The laity are to find their holiness in their ordinary married and family life, in their work and social life. All of their lives give a witness to Christ to the world. They are also called to be active in caring for creation and promoting justice and peace and the common good. Making a difference out in the world is the primary call. The laity are also seen to have spiritual and practical gifts to offer within the Church. The ordained and lay people are encouraged to work more closely together to share the responsibility of ministry and management.
This shift in the Church’s thinking has led to a huge change in church life. Lay people are active in liturgical and pastoral ministries for building up the Church. They perform leadership and management functions for the Church. They are particularly involved in education in Catholic schools and catechetical work. There has been a huge increase in interest in studying the Bible and theology, and in lay led movements. Laity are involved in issues such as social justice, peace, protection of life, and the dignity of all people. They are also involved in politics and the media. These are ways of carrying out the Church’s mission in the world.
During the years since Lumen Gentium was promulgated there have been many church documents dealing with the role of the laity. These have affirmed the primary vocation of the laity is to take the light of Christ to the world, in order to sanctify the world. Marriage and family life are seen as very important, the fundamental way of sharing in the life and mission of the Church. The phrase the ‘domestic Church’ (LG 11) was reused in Familiaris Consortio 1981 (FC 21) and by The Pontifical Council for the Family in 2001. Pope John Paul II calls lay people to ‘re-evangelise our culture’ and to be involved in the world in a new way in Christifdelis Laici, 1988.
The role of the laity is one of the areas explored in Ecclesia in Oceania. This 2001 document covers the main conclusions and recommendations of the Oceania Synod in Rome in 1998. Our New Zealand bishops were part of this meeting of bishops from the Pacific area. They restated earlier church teaching on the laity. ‘It is the fundamental call of lay people to renew the temporal order in all its many elements.’ (EO 137) The synod also pledged support for lay people working to bring God to the world. ‘In this way the Church becomes the yeast that leavens the entire loaf of the temporal order.’ (EO 43) Young people are called to be ‘salt of the earth and the light of the world’ (Mt 5:13, 14) and to share in the life and mission of the Church. The importance of marriage and family life is restated with a commitment for greater pastoral support. The positive contribution of women and the new ecclesial movements in the Church concludes the section on the laity.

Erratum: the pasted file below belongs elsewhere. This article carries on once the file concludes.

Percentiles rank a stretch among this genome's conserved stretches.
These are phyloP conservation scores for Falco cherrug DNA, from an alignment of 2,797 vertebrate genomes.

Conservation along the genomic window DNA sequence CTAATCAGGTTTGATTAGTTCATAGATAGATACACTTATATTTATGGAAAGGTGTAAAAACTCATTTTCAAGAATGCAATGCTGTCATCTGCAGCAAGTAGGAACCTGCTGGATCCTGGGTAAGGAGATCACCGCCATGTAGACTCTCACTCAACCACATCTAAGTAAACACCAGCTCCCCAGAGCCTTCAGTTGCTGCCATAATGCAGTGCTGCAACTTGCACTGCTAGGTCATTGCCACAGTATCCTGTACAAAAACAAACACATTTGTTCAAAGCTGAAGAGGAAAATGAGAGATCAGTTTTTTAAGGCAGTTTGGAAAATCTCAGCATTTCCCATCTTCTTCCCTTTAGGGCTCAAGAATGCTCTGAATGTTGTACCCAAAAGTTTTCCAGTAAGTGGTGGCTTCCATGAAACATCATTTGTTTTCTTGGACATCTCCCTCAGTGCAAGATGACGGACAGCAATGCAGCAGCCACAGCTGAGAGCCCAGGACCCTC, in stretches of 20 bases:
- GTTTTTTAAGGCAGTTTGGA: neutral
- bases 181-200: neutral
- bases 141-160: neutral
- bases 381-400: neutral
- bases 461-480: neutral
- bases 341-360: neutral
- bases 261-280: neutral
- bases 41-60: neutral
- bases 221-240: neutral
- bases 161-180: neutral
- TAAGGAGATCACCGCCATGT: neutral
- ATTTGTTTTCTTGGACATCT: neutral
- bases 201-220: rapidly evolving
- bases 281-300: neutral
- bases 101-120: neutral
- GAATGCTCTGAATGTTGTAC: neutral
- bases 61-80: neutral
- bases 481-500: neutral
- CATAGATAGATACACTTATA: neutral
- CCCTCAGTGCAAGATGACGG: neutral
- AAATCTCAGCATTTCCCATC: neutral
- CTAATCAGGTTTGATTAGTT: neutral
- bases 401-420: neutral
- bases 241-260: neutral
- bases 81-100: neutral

In recent years both the Palmerston North and Wellington dioceses have been training lay leaders to work in the pastoral areas that have been formed because of our shortage of priests. These lay leaders have a special role in the Church as servants to their communities. Their work will be to help keep the liturgical and pastoral ministries of the Church functioning. The mission of the Church at large and of the majority of lay people continues to be to make a difference in the world. The Wellington Church, in the prayer for their Pentecost Synod in 2006, prays
‘As salt, may we refresh and enrich
the world you greatly love.
As light, may we shine in faithful
witness to joy and hope.’
Mary Bennett is on the Palmerston North Diocesan Leadership Training Programme. Thanks to tutor Elizabeth Julian rsm and Bishop Peter Cullinane for suggested changes.